President Joe Biden will attend the Detroit Auto Show Wednesday and announce the approval of the first $900 million in funding to build electric vehicle charging stations in 35 states as part of the $1 trillion infrastructure bill, the White House said.
Around $5 billion has been set aside by Congress to be doled out to states over the next five years for an EV charging network across the country. Biden has set a goal to make up to 50% of all vehicles sold in the U.S. electric by 2030.
In Detroit, Biden will likely reiterate points made in the White House memo, such as how "Made in America" policies have spurred domestic manufacturing of EVs, chargers and batteries, with companies domestically investing nearly $85 billion into electrification. The Inflation Reduction Act, which was signed into law in August, includes requirements for domestic vehicle and battery production in order for automakers and consumers to qualify for tax credits.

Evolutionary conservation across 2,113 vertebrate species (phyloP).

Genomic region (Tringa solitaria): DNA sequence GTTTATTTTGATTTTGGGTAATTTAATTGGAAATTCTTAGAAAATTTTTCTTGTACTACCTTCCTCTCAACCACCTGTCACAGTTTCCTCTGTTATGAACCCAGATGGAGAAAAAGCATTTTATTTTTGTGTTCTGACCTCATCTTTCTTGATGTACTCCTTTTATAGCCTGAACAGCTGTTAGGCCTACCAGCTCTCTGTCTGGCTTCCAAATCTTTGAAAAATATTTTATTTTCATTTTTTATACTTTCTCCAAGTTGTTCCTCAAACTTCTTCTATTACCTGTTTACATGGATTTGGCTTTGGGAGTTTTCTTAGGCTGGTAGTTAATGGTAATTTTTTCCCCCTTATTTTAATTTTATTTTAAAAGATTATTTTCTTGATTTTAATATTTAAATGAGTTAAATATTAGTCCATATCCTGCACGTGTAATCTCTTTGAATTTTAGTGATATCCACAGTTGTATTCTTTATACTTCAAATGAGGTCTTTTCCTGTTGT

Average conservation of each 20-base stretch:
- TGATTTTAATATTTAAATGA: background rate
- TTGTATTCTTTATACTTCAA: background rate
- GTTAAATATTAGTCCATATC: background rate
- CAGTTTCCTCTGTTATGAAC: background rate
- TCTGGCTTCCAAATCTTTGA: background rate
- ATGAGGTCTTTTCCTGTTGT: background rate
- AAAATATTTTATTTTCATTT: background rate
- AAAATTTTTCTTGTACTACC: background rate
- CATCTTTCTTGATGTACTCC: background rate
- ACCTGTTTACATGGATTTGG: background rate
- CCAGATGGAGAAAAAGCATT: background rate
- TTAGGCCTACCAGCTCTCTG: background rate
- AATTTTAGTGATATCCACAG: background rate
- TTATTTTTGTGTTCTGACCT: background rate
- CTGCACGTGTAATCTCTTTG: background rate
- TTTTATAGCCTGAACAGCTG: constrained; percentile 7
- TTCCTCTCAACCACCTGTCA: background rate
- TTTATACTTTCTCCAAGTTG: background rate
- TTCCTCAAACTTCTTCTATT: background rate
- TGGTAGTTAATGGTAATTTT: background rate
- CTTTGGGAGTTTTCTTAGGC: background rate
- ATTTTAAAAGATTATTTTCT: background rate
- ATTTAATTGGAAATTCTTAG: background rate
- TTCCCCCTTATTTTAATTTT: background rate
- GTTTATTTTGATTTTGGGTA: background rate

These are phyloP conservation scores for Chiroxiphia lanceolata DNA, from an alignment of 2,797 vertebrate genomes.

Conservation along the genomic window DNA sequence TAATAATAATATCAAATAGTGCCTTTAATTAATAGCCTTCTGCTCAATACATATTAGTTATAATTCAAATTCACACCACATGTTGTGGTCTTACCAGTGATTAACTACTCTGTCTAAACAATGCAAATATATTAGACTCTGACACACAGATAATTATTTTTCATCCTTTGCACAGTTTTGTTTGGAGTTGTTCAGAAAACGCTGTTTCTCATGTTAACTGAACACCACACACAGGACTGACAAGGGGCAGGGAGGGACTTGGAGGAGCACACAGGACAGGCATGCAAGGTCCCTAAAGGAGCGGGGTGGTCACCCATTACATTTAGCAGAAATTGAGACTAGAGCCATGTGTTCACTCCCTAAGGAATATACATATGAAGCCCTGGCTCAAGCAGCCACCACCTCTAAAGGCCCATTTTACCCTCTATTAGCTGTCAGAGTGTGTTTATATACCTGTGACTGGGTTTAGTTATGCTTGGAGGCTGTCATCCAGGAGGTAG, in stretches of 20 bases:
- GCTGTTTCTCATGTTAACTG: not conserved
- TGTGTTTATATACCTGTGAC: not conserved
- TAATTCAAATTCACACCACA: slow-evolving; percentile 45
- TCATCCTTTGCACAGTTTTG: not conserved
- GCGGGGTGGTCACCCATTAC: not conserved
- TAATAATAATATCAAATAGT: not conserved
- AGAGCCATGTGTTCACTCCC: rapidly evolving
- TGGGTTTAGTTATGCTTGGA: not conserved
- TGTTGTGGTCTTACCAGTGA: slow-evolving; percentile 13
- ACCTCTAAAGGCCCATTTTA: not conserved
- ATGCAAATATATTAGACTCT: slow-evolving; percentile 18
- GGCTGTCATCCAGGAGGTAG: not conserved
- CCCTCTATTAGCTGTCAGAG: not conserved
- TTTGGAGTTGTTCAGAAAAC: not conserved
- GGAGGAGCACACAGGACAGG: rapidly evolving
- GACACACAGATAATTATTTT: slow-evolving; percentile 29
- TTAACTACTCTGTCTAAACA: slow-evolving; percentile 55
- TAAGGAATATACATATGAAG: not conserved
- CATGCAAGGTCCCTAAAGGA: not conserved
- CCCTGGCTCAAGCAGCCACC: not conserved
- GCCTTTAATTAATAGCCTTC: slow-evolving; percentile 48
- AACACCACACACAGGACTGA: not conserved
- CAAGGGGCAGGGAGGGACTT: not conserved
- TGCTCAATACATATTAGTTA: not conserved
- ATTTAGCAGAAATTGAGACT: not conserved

The EV market in the U.S. is projected to grow from $28.24 billion in 2021 to $137.43 billion in 2028, and the federal government is helping to drive that demand under Biden. In December, Biden signed an executive order directing the government to purchase 100% EVs or plug-in hybrid EVs by 2027.
According to the White House, in 2020, less than 1% of new federal acquisitions were electric. In Biden's first year, EV acquisitions more than doubled, and during this fiscal year, agencies have "acquired five times as many EVs as all of last fiscal year."
While the Biden administration is helping to advance the cause of electrification, so far, the government has not put forth a plan to phase out gas-powered vehicles. However, funding the buildout of charging infrastructure should help address a massive hurdle to widespread EV adoption.